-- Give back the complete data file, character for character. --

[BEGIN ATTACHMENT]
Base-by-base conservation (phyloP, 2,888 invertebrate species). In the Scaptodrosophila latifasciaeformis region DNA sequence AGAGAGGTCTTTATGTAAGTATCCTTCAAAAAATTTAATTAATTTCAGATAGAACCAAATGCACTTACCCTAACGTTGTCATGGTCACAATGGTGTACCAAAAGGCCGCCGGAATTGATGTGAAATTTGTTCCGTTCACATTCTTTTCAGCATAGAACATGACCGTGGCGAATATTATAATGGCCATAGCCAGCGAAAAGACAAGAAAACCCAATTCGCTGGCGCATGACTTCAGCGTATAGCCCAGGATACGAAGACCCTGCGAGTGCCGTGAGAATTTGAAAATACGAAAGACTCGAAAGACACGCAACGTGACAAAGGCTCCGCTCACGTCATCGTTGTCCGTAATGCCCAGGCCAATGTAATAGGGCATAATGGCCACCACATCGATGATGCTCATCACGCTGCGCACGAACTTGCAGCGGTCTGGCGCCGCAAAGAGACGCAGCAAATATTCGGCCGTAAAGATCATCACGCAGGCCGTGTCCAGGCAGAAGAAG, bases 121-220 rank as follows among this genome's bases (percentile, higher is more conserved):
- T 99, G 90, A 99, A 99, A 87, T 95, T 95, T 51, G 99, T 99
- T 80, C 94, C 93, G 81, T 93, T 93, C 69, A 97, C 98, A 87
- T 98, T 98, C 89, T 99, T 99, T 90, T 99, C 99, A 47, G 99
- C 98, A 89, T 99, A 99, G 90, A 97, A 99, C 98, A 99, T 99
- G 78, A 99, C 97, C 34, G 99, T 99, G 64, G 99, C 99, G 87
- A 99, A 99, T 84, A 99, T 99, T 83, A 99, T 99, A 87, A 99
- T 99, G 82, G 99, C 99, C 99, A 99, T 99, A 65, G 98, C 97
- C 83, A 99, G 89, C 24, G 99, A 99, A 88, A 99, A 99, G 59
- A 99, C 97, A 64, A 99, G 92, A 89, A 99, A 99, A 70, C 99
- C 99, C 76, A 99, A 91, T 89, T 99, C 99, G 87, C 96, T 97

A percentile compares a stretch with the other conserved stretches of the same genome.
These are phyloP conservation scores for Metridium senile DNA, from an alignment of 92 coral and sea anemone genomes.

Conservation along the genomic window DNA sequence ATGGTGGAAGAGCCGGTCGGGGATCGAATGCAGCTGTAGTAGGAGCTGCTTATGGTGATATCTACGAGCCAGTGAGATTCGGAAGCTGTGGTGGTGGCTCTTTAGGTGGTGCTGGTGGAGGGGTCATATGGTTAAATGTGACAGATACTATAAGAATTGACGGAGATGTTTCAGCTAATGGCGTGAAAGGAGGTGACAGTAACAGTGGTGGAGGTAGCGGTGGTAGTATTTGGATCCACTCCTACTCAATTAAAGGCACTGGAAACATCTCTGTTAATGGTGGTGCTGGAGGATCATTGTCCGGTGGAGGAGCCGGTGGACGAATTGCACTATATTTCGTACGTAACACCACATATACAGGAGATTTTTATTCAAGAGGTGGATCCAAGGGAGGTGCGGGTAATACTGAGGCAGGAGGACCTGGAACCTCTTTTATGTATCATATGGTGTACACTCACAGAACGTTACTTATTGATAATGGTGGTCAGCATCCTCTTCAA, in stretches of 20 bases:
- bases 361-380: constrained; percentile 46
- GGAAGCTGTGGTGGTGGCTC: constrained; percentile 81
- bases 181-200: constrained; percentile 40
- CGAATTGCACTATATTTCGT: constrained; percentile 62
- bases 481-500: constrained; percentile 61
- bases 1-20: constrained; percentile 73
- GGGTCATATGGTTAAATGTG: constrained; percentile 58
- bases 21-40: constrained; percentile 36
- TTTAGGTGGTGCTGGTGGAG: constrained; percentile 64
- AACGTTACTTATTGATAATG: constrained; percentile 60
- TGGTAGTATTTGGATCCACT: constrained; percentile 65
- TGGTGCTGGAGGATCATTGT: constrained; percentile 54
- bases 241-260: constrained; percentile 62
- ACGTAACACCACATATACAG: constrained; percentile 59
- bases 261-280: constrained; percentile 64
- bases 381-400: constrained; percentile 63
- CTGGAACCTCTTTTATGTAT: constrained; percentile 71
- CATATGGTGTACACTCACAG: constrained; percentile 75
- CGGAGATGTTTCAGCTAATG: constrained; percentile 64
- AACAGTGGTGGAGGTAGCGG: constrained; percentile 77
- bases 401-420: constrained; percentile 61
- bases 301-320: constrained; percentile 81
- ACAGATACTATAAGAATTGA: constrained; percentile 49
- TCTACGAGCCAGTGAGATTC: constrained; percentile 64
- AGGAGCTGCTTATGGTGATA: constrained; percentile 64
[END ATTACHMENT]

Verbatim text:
Base-by-base conservation (phyloP, 2,888 invertebrate species). In the Scaptodrosophila latifasciaeformis region DNA sequence AGAGAGGTCTTTATGTAAGTATCCTTCAAAAAATTTAATTAATTTCAGATAGAACCAAATGCACTTACCCTAACGTTGTCATGGTCACAATGGTGTACCAAAAGGCCGCCGGAATTGATGTGAAATTTGTTCCGTTCACATTCTTTTCAGCATAGAACATGACCGTGGCGAATATTATAATGGCCATAGCCAGCGAAAAGACAAGAAAACCCAATTCGCTGGCGCATGACTTCAGCGTATAGCCCAGGATACGAAGACCCTGCGAGTGCCGTGAGAATTTGAAAATACGAAAGACTCGAAAGACACGCAACGTGACAAAGGCTCCGCTCACGTCATCGTTGTCCGTAATGCCCAGGCCAATGTAATAGGGCATAATGGCCACCACATCGATGATGCTCATCACGCTGCGCACGAACTTGCAGCGGTCTGGCGCCGCAAAGAGACGCAGCAAATATTCGGCCGTAAAGATCATCACGCAGGCCGTGTCCAGGCAGAAGAAG, bases 121-220 rank as follows among this genome's bases (percentile, higher is more conserved):
- T 99, G 90, A 99, A 99, A 87, T 95, T 95, T 51, G 99, T 99
- T 80, C 94, C 93, G 81, T 93, T 93, C 69, A 97, C 98, A 87
- T 98, T 98, C 89, T 99, T 99, T 90, T 99, C 99, A 47, G 99
- C 98, A 89, T 99, A 99, G 90, A 97, A 99, C 98, A 99, T 99
- G 78, A 99, C 97, C 34, G 99, T 99, G 64, G 99, C 99, G 87
- A 99, A 99, T 84, A 99, T 99, T 83, A 99, T 99, A 87, A 99
- T 99, G 82, G 99, C 99, C 99, A 99, T 99, A 65, G 98, C 97
- C 83, A 99, G 89, C 24, G 99, A 99, A 88, A 99, A 99, G 59
- A 99, C 97, A 64, A 99, G 92, A 89, A 99, A 99, A 70, C 99
- C 99, C 76, A 99, A 91, T 89, T 99, C 99, G 87, C 96, T 97

A percentile compares a stretch with the other conserved stretches of the same genome.
These are phyloP conservation scores for Metridium senile DNA, from an alignment of 92 coral and sea anemone genomes.

Conservation along the genomic window DNA sequence ATGGTGGAAGAGCCGGTCGGGGATCGAATGCAGCTGTAGTAGGAGCTGCTTATGGTGATATCTACGAGCCAGTGAGATTCGGAAGCTGTGGTGGTGGCTCTTTAGGTGGTGCTGGTGGAGGGGTCATATGGTTAAATGTGACAGATACTATAAGAATTGACGGAGATGTTTCAGCTAATGGCGTGAAAGGAGGTGACAGTAACAGTGGTGGAGGTAGCGGTGGTAGTATTTGGATCCACTCCTACTCAATTAAAGGCACTGGAAACATCTCTGTTAATGGTGGTGCTGGAGGATCATTGTCCGGTGGAGGAGCCGGTGGACGAATTGCACTATATTTCGTACGTAACACCACATATACAGGAGATTTTTATTCAAGAGGTGGATCCAAGGGAGGTGCGGGTAATACTGAGGCAGGAGGACCTGGAACCTCTTTTATGTATCATATGGTGTACACTCACAGAACGTTACTTATTGATAATGGTGGTCAGCATCCTCTTCAA, in stretches of 20 bases:
- bases 361-380: constrained; percentile 46
- GGAAGCTGTGGTGGTGGCTC: constrained; percentile 81
- bases 181-200: constrained; percentile 40
- CGAATTGCACTATATTTCGT: constrained; percentile 62
- bases 481-500: constrained; percentile 61
- bases 1-20: constrained; percentile 73
- GGGTCATATGGTTAAATGTG: constrained; percentile 58
- bases 21-40: constrained; percentile 36
- TTTAGGTGGTGCTGGTGGAG: constrained; percentile 64
- AACGTTACTTATTGATAATG: constrained; percentile 60
- TGGTAGTATTTGGATCCACT: constrained; percentile 65
- TGGTGCTGGAGGATCATTGT: constrained; percentile 54
- bases 241-260: constrained; percentile 62
- ACGTAACACCACATATACAG: constrained; percentile 59
- bases 261-280: constrained; percentile 64
- bases 381-400: constrained; percentile 63
- CTGGAACCTCTTTTATGTAT: constrained; percentile 71
- CATATGGTGTACACTCACAG: constrained; percentile 75
- CGGAGATGTTTCAGCTAATG: constrained; percentile 64
- AACAGTGGTGGAGGTAGCGG: constrained; percentile 77
- bases 401-420: constrained; percentile 61
- bases 301-320: constrained; percentile 81
- ACAGATACTATAAGAATTGA: constrained; percentile 49
- TCTACGAGCCAGTGAGATTC: constrained; percentile 64
- AGGAGCTGCTTATGGTGATA: constrained; percentile 64